North East Melbourne fruiting schedule

 

The table below shows the possible fruiting months for a wide variety of fruit trees, berries and vines. It also shows: the number of plants required for successful pollination (1 for self-fertile or 2+ for self-incompatible); whether the fruit will ripen after being picked (if kept at room temperature); and which parts of the tree bear the fruit (relevant for pruning).

Clearly, the schedule for a particular plant will depend on its variety. So, for example, whilst apple trees may have fruit at any time from February to September, Golden Delicious are typically ready to harvest in February, Granny Smith in April and Eve in June.

Click anywhere in the table to view a higher resolution version. Alternatively, here is a pdf version.

Which parts of the tree bear the fruit (relevant for pruning)

When pruning your fruit trees, berries or vines, it is important to understand what wood is going to bear the fruit next year. Two examples, illustrate the point.

First, ‘everbearing’ raspberries bear their best fruit on 1st year canes, so a lot of people cut all their canes down to the ground after harvesting. But standard ‘summer bearing’ raspberries bear their fruit on 2nd year canes so if you cut all their canes down to the ground after harvesting then you would get no raspberries the following year!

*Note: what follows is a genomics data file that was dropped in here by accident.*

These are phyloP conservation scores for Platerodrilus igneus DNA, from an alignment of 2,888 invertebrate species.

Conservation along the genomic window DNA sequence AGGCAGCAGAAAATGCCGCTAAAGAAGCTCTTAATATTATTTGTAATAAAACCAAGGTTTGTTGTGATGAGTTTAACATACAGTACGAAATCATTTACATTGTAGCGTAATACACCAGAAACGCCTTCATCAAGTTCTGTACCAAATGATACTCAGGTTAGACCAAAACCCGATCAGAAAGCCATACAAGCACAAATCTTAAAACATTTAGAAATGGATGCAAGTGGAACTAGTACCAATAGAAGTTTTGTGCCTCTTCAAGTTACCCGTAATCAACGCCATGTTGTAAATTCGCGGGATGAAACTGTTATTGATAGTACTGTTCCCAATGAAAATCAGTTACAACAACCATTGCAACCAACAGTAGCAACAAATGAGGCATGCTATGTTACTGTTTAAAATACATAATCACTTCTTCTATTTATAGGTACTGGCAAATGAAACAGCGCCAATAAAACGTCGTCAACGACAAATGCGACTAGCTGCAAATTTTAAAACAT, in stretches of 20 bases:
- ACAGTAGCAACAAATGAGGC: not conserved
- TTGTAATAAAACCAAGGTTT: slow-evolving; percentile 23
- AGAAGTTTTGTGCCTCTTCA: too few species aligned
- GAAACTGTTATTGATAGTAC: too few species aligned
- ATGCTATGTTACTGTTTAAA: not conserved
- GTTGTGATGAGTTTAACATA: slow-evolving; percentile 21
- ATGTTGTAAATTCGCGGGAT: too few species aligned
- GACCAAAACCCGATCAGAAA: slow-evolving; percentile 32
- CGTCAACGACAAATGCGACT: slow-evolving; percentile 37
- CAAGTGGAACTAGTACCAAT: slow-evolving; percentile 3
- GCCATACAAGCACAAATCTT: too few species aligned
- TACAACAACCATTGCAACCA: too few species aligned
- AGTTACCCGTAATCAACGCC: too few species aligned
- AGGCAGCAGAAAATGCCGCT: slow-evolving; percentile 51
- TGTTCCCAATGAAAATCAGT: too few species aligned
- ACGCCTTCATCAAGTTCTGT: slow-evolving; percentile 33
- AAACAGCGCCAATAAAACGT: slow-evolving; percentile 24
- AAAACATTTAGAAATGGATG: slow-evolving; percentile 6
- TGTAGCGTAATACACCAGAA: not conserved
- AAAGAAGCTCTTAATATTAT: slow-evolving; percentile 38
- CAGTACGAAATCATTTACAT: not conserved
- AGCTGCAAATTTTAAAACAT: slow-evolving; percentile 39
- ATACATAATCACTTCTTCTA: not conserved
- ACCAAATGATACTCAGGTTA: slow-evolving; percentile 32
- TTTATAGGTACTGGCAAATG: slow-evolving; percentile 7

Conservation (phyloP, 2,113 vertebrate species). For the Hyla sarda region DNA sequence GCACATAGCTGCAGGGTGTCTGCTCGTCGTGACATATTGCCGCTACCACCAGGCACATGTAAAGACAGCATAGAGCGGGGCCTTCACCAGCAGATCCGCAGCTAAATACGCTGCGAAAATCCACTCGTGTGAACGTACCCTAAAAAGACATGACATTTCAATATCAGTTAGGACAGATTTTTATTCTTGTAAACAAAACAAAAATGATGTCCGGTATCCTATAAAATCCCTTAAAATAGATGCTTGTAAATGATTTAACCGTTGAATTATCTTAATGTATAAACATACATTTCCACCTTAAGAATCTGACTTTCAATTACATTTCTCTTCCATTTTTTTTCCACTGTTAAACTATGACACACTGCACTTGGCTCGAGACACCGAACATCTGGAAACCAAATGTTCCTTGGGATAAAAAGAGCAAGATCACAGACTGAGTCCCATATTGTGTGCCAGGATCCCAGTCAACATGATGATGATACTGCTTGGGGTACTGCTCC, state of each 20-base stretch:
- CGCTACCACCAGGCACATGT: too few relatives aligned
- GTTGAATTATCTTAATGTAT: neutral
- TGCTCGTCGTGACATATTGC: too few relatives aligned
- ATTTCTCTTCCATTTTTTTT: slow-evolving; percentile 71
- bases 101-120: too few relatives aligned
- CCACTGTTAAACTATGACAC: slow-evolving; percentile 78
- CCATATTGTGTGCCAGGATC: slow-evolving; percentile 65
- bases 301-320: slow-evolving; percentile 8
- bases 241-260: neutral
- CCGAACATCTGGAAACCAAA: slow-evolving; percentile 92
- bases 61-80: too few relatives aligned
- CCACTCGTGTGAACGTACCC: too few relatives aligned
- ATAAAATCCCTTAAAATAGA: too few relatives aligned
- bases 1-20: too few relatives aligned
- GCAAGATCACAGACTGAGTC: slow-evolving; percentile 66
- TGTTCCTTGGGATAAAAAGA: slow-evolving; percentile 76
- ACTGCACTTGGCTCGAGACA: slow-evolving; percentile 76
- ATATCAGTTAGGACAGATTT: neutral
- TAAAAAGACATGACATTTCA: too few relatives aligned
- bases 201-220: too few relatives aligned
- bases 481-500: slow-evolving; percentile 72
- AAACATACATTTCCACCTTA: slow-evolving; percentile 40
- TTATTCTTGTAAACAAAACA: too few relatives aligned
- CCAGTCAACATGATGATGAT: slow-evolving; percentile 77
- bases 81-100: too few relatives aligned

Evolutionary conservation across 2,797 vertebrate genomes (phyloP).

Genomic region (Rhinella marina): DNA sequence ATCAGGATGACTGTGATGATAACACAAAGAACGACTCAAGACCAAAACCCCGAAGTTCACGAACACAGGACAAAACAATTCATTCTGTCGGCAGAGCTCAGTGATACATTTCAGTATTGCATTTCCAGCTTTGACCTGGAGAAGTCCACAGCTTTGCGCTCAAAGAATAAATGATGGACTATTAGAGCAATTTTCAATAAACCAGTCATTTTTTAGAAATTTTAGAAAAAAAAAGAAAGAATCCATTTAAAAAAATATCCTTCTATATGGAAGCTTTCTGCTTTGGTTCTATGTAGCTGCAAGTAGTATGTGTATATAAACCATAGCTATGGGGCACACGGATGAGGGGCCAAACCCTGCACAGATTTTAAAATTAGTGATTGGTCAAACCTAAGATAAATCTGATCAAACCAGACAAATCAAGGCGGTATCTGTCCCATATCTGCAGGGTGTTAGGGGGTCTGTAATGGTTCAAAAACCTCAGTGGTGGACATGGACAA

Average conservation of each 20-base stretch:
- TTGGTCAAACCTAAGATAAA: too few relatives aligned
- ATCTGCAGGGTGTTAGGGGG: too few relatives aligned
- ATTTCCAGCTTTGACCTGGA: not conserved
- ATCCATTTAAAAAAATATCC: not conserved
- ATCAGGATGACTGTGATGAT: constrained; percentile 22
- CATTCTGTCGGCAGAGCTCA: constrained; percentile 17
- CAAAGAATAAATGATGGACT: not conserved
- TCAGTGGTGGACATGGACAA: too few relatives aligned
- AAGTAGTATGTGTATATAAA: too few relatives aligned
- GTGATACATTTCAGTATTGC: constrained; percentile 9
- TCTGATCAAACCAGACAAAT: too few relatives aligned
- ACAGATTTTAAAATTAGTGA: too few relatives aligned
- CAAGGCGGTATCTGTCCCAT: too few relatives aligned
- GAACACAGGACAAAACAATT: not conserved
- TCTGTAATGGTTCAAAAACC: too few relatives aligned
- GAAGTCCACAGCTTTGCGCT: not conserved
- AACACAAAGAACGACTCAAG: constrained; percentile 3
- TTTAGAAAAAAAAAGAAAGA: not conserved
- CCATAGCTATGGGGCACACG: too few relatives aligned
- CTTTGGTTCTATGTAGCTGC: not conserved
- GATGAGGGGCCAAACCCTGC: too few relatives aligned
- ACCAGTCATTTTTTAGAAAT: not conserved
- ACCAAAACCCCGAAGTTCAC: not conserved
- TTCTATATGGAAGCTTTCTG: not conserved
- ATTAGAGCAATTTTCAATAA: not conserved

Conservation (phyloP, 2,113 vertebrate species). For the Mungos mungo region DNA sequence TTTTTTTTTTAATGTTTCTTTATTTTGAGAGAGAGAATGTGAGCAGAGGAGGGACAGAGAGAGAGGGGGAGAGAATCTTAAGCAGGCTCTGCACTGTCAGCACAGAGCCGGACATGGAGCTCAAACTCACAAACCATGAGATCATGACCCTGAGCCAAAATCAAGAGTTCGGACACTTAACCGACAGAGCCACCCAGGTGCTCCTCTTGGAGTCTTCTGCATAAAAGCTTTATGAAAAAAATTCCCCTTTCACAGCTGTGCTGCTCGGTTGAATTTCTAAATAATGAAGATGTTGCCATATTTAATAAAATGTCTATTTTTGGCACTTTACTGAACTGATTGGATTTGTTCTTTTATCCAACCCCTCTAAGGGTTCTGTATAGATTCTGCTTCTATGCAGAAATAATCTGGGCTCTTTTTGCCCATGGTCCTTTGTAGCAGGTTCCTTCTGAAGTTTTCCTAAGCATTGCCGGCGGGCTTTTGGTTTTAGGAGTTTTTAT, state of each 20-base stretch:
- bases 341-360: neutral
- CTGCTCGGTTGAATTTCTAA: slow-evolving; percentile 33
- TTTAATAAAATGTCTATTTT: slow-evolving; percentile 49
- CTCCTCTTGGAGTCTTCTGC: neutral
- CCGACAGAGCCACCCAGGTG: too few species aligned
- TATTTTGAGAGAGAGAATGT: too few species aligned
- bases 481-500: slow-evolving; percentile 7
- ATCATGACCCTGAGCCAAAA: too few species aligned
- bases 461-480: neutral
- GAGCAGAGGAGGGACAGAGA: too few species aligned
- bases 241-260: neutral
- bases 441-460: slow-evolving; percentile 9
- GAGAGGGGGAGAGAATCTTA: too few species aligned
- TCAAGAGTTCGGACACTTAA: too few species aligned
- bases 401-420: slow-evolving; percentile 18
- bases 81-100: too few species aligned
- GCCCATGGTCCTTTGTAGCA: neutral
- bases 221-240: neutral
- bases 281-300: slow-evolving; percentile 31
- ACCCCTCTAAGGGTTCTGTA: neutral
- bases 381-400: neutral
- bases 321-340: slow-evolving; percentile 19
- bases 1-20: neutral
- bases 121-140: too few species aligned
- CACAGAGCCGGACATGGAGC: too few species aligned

Second, grapes bear their fruit on current year growth. So, once a part of the vine has fruited, it will never fruit again. So, their annual prune typically comprises cutting off just about all of last year’s growth. Peaches, on the other hand, bear their fruit on last year’s growth (so-called 1-year-old wood) so if you pruned them like you prune grapes, you would get no peaches the following year!

  14 Responses to “North East Melbourne fruiting schedule”

  1. Is there a chart for the best time in the year to plant these? cheers

    • Hi Kate,

      No there isn’t such a chart but most fruit trees, and certainly all the deciduous ones, are best planted in Winter.

  2. Wonderful information, very handy.

  3. Great chart summary. Would be good to know which custard apples grow well in Melbourne.

  4. Really great chart, thank you. I’m in California and the months obviously are different, but the other information is great, super helpful.

  5. I’m not very up with plants, but should figs be there too? Great site, thank you!

  6. Thank you! I’ve just spent hours putting together my own calendar of what veggies to grown when and then realised I hadn’t included fruit! So then I came across your site and saw this list already done, and the veggie one too! Also you had a pdf of it. I’ll just use your list, it’s much better then mine.

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